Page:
By Justin Walker
The Texas Animal Health Commission (TAHC) announced 11 new confirmed cases of vesicular stomatitis virus (VSV) have been reported since the July 19 update.
Seven counties were impacted in the recent outbreak. Counties with two confirmed new cases include Bastrop, Palo Pinto, Somervell and Travis.
Brown, Hood and Shackleford counties each have one new case.
The premises were placed under quarantine by TAHC, with affected horses being monitored until quarantine release. Premises are eligible for release 14 days after clinical signs of VSV are observed.
The announcement brings the total confirmed cases to 31 in Texas, impacting 16 counties. The previously mentioned counties join Coleman, Hays, Taylor, Tom Green, Val Verde and Wichita counties with ongoing quarantines. Three of the 31 premises have been released, with Johnson, Kerr and Kinney counties each having one.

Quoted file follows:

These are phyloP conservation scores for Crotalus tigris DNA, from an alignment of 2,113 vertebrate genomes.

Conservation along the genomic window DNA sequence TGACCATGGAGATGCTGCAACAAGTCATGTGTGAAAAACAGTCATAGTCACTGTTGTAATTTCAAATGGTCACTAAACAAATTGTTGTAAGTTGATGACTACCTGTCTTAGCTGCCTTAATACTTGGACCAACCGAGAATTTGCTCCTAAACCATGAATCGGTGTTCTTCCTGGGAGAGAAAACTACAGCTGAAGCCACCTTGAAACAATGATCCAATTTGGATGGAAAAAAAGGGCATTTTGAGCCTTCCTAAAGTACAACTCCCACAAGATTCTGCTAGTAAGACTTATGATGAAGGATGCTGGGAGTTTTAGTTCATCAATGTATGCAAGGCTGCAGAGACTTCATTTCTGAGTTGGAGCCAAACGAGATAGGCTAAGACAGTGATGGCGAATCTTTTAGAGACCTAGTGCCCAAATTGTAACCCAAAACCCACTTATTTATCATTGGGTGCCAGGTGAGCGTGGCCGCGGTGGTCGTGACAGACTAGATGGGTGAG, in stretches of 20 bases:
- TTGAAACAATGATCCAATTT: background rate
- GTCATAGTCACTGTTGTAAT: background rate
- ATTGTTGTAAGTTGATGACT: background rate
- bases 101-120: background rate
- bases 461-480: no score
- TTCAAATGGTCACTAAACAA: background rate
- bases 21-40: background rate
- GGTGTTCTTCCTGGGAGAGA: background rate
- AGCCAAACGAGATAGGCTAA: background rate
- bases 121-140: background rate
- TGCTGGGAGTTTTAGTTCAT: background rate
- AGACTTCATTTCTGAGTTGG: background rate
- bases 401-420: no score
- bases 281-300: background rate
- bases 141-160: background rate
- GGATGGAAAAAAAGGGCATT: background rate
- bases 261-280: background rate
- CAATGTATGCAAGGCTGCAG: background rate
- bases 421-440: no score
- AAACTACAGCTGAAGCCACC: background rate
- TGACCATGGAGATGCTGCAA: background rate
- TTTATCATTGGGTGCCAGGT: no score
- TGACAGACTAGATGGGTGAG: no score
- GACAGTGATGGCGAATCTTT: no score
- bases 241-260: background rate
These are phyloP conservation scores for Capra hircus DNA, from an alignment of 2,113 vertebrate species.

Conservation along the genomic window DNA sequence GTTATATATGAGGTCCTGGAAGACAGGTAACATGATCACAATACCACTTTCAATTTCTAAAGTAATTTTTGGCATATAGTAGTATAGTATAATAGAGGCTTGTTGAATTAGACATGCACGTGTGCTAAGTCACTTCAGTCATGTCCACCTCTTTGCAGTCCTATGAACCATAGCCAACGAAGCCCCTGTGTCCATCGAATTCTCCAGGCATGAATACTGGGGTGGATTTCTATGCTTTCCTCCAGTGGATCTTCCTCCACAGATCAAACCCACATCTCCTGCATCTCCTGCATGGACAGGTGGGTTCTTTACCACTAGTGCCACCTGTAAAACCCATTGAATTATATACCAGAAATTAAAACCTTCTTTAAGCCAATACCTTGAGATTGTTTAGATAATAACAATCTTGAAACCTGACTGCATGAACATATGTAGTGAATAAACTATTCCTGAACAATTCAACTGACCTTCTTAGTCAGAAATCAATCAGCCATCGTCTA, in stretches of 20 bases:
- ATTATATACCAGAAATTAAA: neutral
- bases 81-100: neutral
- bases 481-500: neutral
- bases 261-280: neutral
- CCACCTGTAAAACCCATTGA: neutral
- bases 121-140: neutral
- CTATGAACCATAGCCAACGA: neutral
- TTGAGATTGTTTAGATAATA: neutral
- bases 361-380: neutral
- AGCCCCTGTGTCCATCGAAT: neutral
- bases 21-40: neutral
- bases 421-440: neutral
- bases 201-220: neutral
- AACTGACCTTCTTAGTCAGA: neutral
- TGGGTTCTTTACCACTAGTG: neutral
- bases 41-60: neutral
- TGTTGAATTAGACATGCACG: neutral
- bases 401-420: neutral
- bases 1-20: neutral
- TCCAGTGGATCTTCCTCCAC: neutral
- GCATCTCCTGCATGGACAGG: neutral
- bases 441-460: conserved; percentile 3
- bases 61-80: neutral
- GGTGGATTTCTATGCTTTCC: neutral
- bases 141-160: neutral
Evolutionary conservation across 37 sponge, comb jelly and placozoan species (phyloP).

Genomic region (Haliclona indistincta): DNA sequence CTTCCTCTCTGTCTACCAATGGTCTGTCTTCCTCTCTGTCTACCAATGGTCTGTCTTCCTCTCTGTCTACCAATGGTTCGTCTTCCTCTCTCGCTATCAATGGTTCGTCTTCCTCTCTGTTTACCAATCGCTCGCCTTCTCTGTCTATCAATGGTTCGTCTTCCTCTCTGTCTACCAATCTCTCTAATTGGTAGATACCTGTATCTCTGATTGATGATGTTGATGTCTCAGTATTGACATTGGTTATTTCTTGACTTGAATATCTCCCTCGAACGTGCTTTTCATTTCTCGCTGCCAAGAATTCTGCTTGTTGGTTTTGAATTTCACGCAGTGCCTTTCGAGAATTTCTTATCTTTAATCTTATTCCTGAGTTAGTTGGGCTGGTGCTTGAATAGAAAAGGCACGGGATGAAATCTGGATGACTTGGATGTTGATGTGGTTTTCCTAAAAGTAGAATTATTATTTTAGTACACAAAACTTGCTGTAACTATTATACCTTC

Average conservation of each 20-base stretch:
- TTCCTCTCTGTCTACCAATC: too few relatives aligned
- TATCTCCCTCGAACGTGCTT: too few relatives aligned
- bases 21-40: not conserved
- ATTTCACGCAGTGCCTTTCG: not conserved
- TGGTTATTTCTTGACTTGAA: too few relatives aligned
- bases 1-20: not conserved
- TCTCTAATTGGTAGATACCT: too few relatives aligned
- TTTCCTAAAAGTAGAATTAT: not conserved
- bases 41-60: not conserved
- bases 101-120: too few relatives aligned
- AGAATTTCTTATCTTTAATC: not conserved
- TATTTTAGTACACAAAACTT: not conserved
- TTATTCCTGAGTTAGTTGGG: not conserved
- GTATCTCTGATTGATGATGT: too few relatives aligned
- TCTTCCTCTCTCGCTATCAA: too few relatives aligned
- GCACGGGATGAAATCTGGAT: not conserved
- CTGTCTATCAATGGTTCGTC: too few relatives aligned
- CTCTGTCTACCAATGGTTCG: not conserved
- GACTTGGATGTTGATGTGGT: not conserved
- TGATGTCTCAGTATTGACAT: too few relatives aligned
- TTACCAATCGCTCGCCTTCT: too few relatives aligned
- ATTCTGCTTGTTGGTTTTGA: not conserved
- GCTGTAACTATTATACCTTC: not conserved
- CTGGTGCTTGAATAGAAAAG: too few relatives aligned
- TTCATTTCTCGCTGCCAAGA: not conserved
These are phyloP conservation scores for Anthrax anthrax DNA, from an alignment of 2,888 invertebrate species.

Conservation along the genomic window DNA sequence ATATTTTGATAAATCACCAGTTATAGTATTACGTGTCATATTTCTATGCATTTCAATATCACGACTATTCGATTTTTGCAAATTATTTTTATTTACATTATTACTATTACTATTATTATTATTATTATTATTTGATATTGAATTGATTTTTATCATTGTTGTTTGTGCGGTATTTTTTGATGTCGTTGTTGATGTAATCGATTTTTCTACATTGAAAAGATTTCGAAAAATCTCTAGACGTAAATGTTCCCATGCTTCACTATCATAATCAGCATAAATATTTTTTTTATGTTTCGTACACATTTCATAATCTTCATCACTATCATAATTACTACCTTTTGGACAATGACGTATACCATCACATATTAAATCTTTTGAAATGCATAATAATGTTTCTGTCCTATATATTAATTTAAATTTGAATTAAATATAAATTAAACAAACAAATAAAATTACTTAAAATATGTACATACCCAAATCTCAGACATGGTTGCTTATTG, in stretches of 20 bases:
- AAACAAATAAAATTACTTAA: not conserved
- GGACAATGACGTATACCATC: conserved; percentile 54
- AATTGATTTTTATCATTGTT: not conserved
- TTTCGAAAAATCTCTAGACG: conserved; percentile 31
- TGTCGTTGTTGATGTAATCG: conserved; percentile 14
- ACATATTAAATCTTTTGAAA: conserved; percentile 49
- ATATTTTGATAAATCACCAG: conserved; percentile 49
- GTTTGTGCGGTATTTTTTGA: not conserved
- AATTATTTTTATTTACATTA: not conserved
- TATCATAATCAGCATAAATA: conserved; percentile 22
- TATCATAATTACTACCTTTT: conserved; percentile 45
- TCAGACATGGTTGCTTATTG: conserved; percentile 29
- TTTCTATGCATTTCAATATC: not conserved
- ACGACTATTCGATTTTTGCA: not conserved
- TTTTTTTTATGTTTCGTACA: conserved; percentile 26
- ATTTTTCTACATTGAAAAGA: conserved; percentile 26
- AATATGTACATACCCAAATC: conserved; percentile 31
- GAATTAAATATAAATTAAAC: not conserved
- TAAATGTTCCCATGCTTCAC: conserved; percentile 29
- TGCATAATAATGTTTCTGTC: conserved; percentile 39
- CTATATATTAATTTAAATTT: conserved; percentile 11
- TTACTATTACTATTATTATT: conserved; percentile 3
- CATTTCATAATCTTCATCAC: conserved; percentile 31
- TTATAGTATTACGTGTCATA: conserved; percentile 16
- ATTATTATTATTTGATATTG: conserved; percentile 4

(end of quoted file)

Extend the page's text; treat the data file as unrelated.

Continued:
VSV, a viral disease typically found in horses and cattle, has been a significant issue in the Southwestern and Western U.S. over the past decade. About two to eight days following infection, the animal will develop blisters that swell, burst and leave painful sores.
To help prevent VSV, owners are encouraged to control biting flies and reduce exposure to flies. Stalls should be kept clean, and stock should be fed and watered from their individual buckets. Quarantined ranches should not be visited until they are released and the animals have healed.
If a veterinarian suspects an animal has VSV, a TAHC Regional Office should be contacted for paperwork, procedures and important sample submission information.
Click here for more information on VSV or visit the TAHC website.